May 2017

Development and validation of the Parenteral Nutrition Impact Questionnaire (PNIQ)

The article ‘Development and validation of the Parenteral Nutrition Impact Questionnaire (PNIQ), a patient-centric outcome measure for Home Parenteral Nutrition’ has now been published in Clinical Nutrition. The abstract can be found below:

Background & aims: Patients with Type 3 Intestinal Failure (IF) who need Home Parenteral Nutrition (HPN) face several clinical, psychological and social problems. The study was designed to produce and test the first patient-centric measure for HPN (‘PNIQ: Parenteral Nutrition Impact Questionnaire’). The new measure focused on the extent to which patients were able to fulfil their human needs.

Methods: Questionnaire content was derived from the analysis of transcripts of interviews conducted with UK HPN patients. Cognitive debriefing interviews (CDIs) were performed to ensure patients found the draft scale clear, relevant and accessible. Finally, a teste-retest postal validation survey was conducted to reduce the number of items in the scale and to ensure that; it was unidimensional, reproducible and had construct validity.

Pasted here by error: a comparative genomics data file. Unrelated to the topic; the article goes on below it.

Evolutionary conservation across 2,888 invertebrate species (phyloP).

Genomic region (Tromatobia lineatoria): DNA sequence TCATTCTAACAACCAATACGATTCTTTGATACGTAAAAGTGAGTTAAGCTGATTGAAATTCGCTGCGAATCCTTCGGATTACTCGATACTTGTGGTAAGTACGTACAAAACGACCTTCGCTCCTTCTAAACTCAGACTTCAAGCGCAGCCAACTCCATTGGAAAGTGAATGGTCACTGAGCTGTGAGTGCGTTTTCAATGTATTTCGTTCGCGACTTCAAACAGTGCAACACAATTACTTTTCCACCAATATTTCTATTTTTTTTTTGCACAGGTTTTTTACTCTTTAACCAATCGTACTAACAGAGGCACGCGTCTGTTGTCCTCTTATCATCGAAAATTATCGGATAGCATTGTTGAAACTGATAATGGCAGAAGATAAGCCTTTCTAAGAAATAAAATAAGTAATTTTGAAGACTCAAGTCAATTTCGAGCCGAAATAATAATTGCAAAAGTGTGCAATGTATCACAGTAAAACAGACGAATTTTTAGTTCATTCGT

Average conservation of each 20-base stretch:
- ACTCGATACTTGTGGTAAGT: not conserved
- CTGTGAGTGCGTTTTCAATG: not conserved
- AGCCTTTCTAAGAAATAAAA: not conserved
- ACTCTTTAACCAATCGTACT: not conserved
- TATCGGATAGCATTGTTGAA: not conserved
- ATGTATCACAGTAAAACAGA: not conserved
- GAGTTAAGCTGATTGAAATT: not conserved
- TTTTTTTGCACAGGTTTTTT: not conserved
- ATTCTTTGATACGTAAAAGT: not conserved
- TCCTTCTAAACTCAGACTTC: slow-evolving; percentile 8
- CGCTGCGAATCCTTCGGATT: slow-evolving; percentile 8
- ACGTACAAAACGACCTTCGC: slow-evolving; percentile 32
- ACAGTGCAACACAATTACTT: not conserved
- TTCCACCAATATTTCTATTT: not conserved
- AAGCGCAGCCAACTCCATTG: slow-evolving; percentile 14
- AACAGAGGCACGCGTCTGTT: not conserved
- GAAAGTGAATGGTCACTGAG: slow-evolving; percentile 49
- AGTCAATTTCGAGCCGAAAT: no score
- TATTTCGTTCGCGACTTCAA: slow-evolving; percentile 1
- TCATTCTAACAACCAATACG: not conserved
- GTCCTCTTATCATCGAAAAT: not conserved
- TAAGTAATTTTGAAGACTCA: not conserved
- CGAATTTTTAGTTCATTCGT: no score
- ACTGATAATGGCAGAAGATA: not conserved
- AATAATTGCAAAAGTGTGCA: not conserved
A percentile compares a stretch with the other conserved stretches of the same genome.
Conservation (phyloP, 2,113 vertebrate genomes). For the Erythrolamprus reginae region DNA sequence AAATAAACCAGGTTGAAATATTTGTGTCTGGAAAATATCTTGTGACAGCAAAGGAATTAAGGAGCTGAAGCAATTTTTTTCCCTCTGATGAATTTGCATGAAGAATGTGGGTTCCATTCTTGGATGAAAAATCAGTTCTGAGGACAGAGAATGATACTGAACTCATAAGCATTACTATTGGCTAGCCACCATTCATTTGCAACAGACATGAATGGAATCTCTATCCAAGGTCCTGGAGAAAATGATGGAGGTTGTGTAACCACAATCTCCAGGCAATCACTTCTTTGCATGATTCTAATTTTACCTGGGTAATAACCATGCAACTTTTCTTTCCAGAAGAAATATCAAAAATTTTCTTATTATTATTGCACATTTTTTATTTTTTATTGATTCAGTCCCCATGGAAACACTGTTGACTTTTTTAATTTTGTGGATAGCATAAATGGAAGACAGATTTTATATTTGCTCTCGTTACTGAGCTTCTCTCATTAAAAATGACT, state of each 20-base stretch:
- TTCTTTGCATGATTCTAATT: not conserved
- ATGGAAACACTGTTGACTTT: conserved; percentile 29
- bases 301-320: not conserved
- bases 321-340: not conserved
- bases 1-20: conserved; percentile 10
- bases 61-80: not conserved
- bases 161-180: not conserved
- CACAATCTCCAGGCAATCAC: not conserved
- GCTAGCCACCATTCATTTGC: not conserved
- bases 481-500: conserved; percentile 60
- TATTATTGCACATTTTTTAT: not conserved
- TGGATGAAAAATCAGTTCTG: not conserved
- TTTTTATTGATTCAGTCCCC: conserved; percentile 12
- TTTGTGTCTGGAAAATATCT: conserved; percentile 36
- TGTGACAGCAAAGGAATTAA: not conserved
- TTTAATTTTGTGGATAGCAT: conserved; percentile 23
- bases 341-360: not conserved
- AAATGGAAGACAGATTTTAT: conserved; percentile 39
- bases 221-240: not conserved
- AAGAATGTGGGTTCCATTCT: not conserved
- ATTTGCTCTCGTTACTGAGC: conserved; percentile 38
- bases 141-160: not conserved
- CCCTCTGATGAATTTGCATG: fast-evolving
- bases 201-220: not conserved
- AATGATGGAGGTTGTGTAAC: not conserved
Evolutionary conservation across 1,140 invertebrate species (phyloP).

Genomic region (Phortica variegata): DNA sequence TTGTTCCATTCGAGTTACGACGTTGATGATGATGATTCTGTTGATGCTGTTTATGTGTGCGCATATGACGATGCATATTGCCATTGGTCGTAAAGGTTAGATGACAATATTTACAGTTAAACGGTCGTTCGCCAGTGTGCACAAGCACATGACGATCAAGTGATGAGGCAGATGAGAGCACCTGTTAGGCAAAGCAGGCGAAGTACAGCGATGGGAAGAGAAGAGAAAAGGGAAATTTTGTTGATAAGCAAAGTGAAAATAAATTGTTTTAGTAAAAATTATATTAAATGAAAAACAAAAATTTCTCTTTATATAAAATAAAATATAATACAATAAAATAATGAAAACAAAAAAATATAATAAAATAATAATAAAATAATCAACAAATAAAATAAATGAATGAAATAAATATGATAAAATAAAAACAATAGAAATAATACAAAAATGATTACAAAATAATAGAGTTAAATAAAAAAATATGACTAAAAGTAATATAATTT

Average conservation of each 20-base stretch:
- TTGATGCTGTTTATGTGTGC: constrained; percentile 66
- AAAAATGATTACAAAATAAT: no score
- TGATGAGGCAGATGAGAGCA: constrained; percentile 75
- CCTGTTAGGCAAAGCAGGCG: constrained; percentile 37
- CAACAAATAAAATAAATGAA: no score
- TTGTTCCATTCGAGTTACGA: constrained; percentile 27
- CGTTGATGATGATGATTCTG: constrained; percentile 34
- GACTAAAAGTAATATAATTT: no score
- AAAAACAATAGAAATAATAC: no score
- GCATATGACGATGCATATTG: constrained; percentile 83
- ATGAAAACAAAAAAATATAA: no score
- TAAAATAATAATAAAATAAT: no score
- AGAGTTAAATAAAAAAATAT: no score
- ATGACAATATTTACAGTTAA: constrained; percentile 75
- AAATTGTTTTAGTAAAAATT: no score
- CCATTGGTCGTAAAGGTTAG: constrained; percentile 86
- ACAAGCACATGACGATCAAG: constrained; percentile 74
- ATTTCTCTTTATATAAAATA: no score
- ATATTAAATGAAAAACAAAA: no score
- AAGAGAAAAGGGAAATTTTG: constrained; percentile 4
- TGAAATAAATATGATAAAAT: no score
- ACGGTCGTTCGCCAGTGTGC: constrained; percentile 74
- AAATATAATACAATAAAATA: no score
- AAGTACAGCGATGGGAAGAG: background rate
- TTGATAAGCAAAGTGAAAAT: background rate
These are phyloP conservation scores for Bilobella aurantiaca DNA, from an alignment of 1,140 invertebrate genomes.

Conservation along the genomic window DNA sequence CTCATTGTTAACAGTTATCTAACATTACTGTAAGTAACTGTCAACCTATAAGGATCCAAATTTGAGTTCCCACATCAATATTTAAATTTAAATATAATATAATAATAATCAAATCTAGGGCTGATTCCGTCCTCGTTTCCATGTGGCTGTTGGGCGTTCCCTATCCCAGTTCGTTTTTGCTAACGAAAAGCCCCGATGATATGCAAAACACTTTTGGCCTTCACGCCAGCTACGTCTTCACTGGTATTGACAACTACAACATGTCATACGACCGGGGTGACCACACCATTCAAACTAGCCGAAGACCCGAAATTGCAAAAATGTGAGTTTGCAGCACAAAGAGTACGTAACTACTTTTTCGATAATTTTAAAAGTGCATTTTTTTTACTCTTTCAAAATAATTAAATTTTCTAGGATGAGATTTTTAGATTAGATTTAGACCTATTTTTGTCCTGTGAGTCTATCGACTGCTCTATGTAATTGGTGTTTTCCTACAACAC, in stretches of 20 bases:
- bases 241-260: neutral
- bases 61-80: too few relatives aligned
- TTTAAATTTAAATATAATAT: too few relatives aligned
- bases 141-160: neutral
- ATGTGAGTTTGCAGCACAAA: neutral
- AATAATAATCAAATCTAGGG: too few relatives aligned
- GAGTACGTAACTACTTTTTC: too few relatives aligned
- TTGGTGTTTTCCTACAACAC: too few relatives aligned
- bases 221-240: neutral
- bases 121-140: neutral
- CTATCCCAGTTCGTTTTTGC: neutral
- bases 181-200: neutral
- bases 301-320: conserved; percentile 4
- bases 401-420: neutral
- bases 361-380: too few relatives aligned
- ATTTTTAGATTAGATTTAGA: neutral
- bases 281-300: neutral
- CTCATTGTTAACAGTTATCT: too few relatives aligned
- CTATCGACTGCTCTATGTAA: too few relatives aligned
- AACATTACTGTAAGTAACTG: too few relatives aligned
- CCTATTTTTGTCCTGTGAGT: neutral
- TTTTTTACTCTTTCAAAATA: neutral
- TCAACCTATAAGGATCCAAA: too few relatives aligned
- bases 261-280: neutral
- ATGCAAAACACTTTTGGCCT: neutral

Results: The 30 interview transcripts were analysed to identify issues related to a wide range of needs. Fifteen CDIs showed that patients found the draft scale easy to complete and highly relevant. The postal survey included 233 patients on HPN recruited through two IF units. Items were rejected if they did not fit the Rasch model, had too similar content to other items or displayed differential item functioning related to age, gender or underlying mechanism of IF. A 20-item unidimensional scale was identified with high internal consistency (0.91) and testeretest reliability (0.92). Scores on PNIQ correlated moderately highly with social isolation, emotional reactions and energy level and were related to perceived interference on life of HPN. The underlying cause of IF did not influence the way the scale worked.

Conclusions: The PNIQ is a scientifically rigorous, unidimensional outcome measure that provides a complete assessment of the effect of HPN on everyday life. It will prove useful for measuring patient value in clinical practice and for determining outcome in clinical trials, audit, economic evaluations and outcomes-based reimbursement.

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